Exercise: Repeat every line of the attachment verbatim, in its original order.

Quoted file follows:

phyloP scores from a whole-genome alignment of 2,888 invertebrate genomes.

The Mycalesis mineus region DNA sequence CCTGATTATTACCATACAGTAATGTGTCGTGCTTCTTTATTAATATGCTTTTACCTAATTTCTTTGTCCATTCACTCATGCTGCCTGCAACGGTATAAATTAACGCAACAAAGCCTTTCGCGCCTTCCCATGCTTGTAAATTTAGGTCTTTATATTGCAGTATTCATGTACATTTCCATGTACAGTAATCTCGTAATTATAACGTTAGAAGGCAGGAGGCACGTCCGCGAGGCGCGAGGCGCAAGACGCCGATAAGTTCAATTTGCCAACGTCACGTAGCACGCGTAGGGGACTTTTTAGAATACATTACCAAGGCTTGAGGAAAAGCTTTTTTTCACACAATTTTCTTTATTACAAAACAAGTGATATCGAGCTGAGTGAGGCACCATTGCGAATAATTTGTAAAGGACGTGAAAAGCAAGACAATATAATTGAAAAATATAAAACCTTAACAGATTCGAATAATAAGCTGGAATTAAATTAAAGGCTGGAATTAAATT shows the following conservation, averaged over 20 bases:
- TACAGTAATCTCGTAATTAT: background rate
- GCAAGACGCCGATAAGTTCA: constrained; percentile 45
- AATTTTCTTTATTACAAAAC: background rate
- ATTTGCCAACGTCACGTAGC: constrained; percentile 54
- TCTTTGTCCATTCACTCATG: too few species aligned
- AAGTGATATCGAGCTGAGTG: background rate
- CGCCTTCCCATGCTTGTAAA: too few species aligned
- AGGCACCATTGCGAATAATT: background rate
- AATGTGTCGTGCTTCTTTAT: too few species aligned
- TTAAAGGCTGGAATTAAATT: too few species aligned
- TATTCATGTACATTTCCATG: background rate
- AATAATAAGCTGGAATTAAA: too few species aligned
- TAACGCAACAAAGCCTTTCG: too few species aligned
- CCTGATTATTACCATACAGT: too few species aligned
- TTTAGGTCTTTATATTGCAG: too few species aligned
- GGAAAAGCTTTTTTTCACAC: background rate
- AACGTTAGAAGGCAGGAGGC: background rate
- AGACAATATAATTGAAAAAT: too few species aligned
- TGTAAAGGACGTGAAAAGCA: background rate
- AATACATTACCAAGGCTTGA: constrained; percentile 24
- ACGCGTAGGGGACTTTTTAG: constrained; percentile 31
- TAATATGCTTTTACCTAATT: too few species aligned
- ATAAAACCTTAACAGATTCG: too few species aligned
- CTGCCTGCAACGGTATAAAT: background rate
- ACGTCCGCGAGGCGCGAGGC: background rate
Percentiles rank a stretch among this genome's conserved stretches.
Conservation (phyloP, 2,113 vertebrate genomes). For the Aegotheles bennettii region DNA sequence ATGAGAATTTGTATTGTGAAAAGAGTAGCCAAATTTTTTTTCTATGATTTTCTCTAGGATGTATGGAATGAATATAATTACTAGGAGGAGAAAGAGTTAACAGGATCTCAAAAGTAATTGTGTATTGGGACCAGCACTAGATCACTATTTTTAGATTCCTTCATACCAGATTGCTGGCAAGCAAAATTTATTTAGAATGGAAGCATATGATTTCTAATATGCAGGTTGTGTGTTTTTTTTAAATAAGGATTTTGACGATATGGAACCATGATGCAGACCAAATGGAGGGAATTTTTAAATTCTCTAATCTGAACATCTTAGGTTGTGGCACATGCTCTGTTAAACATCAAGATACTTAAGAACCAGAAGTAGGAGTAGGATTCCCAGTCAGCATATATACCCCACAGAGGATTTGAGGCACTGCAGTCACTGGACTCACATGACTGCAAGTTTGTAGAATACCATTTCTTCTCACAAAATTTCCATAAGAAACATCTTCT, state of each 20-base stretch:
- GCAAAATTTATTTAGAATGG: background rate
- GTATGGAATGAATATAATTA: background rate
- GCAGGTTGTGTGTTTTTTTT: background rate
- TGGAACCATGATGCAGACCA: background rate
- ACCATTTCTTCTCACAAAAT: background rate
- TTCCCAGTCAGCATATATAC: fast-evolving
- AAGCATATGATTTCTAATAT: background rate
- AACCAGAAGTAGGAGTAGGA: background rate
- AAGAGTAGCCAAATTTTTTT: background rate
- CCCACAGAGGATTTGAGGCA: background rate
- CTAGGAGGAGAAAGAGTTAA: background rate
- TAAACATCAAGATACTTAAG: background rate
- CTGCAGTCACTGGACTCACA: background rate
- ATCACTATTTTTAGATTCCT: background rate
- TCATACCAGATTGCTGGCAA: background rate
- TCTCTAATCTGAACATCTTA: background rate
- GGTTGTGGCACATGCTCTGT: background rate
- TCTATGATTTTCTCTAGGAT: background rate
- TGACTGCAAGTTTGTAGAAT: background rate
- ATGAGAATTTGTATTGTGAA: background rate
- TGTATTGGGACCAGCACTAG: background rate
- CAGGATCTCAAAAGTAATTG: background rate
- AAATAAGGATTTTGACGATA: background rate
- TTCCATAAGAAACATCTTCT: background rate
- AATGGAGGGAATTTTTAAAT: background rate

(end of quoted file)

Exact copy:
phyloP scores from a whole-genome alignment of 2,888 invertebrate genomes.

The Mycalesis mineus region DNA sequence CCTGATTATTACCATACAGTAATGTGTCGTGCTTCTTTATTAATATGCTTTTACCTAATTTCTTTGTCCATTCACTCATGCTGCCTGCAACGGTATAAATTAACGCAACAAAGCCTTTCGCGCCTTCCCATGCTTGTAAATTTAGGTCTTTATATTGCAGTATTCATGTACATTTCCATGTACAGTAATCTCGTAATTATAACGTTAGAAGGCAGGAGGCACGTCCGCGAGGCGCGAGGCGCAAGACGCCGATAAGTTCAATTTGCCAACGTCACGTAGCACGCGTAGGGGACTTTTTAGAATACATTACCAAGGCTTGAGGAAAAGCTTTTTTTCACACAATTTTCTTTATTACAAAACAAGTGATATCGAGCTGAGTGAGGCACCATTGCGAATAATTTGTAAAGGACGTGAAAAGCAAGACAATATAATTGAAAAATATAAAACCTTAACAGATTCGAATAATAAGCTGGAATTAAATTAAAGGCTGGAATTAAATT shows the following conservation, averaged over 20 bases:
- TACAGTAATCTCGTAATTAT: background rate
- GCAAGACGCCGATAAGTTCA: constrained; percentile 45
- AATTTTCTTTATTACAAAAC: background rate
- ATTTGCCAACGTCACGTAGC: constrained; percentile 54
- TCTTTGTCCATTCACTCATG: too few species aligned
- AAGTGATATCGAGCTGAGTG: background rate
- CGCCTTCCCATGCTTGTAAA: too few species aligned
- AGGCACCATTGCGAATAATT: background rate
- AATGTGTCGTGCTTCTTTAT: too few species aligned
- TTAAAGGCTGGAATTAAATT: too few species aligned
- TATTCATGTACATTTCCATG: background rate
- AATAATAAGCTGGAATTAAA: too few species aligned
- TAACGCAACAAAGCCTTTCG: too few species aligned
- CCTGATTATTACCATACAGT: too few species aligned
- TTTAGGTCTTTATATTGCAG: too few species aligned
- GGAAAAGCTTTTTTTCACAC: background rate
- AACGTTAGAAGGCAGGAGGC: background rate
- AGACAATATAATTGAAAAAT: too few species aligned
- TGTAAAGGACGTGAAAAGCA: background rate
- AATACATTACCAAGGCTTGA: constrained; percentile 24
- ACGCGTAGGGGACTTTTTAG: constrained; percentile 31
- TAATATGCTTTTACCTAATT: too few species aligned
- ATAAAACCTTAACAGATTCG: too few species aligned
- CTGCCTGCAACGGTATAAAT: background rate
- ACGTCCGCGAGGCGCGAGGC: background rate
Percentiles rank a stretch among this genome's conserved stretches.
Conservation (phyloP, 2,113 vertebrate genomes). For the Aegotheles bennettii region DNA sequence ATGAGAATTTGTATTGTGAAAAGAGTAGCCAAATTTTTTTTCTATGATTTTCTCTAGGATGTATGGAATGAATATAATTACTAGGAGGAGAAAGAGTTAACAGGATCTCAAAAGTAATTGTGTATTGGGACCAGCACTAGATCACTATTTTTAGATTCCTTCATACCAGATTGCTGGCAAGCAAAATTTATTTAGAATGGAAGCATATGATTTCTAATATGCAGGTTGTGTGTTTTTTTTAAATAAGGATTTTGACGATATGGAACCATGATGCAGACCAAATGGAGGGAATTTTTAAATTCTCTAATCTGAACATCTTAGGTTGTGGCACATGCTCTGTTAAACATCAAGATACTTAAGAACCAGAAGTAGGAGTAGGATTCCCAGTCAGCATATATACCCCACAGAGGATTTGAGGCACTGCAGTCACTGGACTCACATGACTGCAAGTTTGTAGAATACCATTTCTTCTCACAAAATTTCCATAAGAAACATCTTCT, state of each 20-base stretch:
- GCAAAATTTATTTAGAATGG: background rate
- GTATGGAATGAATATAATTA: background rate
- GCAGGTTGTGTGTTTTTTTT: background rate
- TGGAACCATGATGCAGACCA: background rate
- ACCATTTCTTCTCACAAAAT: background rate
- TTCCCAGTCAGCATATATAC: fast-evolving
- AAGCATATGATTTCTAATAT: background rate
- AACCAGAAGTAGGAGTAGGA: background rate
- AAGAGTAGCCAAATTTTTTT: background rate
- CCCACAGAGGATTTGAGGCA: background rate
- CTAGGAGGAGAAAGAGTTAA: background rate
- TAAACATCAAGATACTTAAG: background rate
- CTGCAGTCACTGGACTCACA: background rate
- ATCACTATTTTTAGATTCCT: background rate
- TCATACCAGATTGCTGGCAA: background rate
- TCTCTAATCTGAACATCTTA: background rate
- GGTTGTGGCACATGCTCTGT: background rate
- TCTATGATTTTCTCTAGGAT: background rate
- TGACTGCAAGTTTGTAGAAT: background rate
- ATGAGAATTTGTATTGTGAA: background rate
- TGTATTGGGACCAGCACTAG: background rate
- CAGGATCTCAAAAGTAATTG: background rate
- AAATAAGGATTTTGACGATA: background rate
- TTCCATAAGAAACATCTTCT: background rate
- AATGGAGGGAATTTTTAAAT: background rate